Your photographs on Instagram are very interesting and varied. Do you love to travel and how does that influence your work?
Oh I would travel the world over and over if I had the chance. I love to travel. I love experiencing new things, new cultures. I heard a saying that “to travel is to learn” and I believe it. I have been to almost all the states in Nigeria, I think I have 6 or 7 left. What it has done is that I always see things from a new perspective with every trip and it also inspires me greatly when I want to create art.
My Instagram is more of a personal journey and not for my professional work. I’ve become really good at mobile phone photography and it’s always great to capture what I see on a daily basis. It’s even better when I get paid to travel and that happens a lot lately.
Until perhaps the last decade, photography in Nigeria was seen exclusively as the preserve of men. Have things changed, and how have you been able to create your own identity?
I believe I have, even being interviewed right now says something. The men know that the women are here to stay in photography. I still say it over and over, this is not a struggle between men and women, anyone can take a photograph.
It is just that more women are being able to express themselves now so in almost all careers you find a pioneer woman pushing to open doors for us all. I have our older mentors in photography in Nigeria who have seen my work and applauded me.
And I think they would still applaud it if it was taken by a man. The difference between us is that we sometimes have to work harder. I have found that my work speaks for me more than my gender and being a woman is what made me stand out in the first place.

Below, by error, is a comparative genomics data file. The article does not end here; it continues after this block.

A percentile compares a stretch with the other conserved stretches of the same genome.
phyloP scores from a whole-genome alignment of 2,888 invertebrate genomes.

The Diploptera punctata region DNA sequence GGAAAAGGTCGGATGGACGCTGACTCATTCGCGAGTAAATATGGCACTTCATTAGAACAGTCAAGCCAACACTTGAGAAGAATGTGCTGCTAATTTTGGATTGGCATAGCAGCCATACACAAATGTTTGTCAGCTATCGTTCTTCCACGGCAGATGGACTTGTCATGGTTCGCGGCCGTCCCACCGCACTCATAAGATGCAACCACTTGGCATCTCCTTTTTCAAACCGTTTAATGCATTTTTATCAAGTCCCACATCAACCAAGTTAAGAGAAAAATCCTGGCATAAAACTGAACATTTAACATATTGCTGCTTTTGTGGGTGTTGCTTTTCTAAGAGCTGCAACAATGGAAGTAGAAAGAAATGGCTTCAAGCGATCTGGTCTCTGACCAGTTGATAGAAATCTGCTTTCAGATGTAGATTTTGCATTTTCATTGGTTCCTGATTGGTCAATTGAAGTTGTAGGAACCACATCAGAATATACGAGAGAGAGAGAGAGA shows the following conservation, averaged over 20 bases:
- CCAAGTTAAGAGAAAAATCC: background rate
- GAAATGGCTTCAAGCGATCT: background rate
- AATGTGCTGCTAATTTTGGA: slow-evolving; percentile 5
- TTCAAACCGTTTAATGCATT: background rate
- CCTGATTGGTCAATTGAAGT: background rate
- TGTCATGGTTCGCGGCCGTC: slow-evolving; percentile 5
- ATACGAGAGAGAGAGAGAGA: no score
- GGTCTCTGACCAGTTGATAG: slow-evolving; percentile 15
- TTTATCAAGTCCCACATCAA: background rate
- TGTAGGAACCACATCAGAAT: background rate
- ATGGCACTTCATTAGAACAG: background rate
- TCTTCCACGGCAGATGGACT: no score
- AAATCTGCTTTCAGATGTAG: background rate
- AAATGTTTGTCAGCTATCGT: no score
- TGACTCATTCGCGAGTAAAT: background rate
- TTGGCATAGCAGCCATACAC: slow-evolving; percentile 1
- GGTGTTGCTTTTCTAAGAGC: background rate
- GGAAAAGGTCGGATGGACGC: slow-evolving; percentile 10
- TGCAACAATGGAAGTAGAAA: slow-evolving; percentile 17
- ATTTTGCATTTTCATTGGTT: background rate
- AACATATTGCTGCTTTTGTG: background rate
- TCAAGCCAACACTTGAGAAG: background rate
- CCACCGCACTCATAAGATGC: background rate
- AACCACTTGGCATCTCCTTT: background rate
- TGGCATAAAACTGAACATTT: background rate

Name 3 women you admire and why?
Mrs Betty Irabor: She has been consistent with her work and she may not even remember this but she told me years ago that nothing could stop me from being who I wanted to be at a time when everyone else was telling me the things I couldn’t do.
Mrs Maryam Uwais: She’s a lawyer and human rights activist who has fought for the rights of women and children in Nigeria.
Christiane Amanpour: this is someone I have watched as a journalist since I was a kid. She started out in 1983 and is still relevant today.
Is mentoring an important element in your field, and who would you say are your mentors?
It is very important in any field and that is one of the things I struggled with when I started out; finding someone who would take time out of their busy schedules to be a mentor.
Nowadays it is easier especially with the internet because you can access people through different social media. I co-founded The Centre for Art and Creative Talent (with like-minded individuals in Abuja with mentorship as one of our focuses in the Arts. In photography I will say Mr. Tam Fiofori and Uncle Sunmi Smart-Cole. They gave me so much insight with their experience in the business.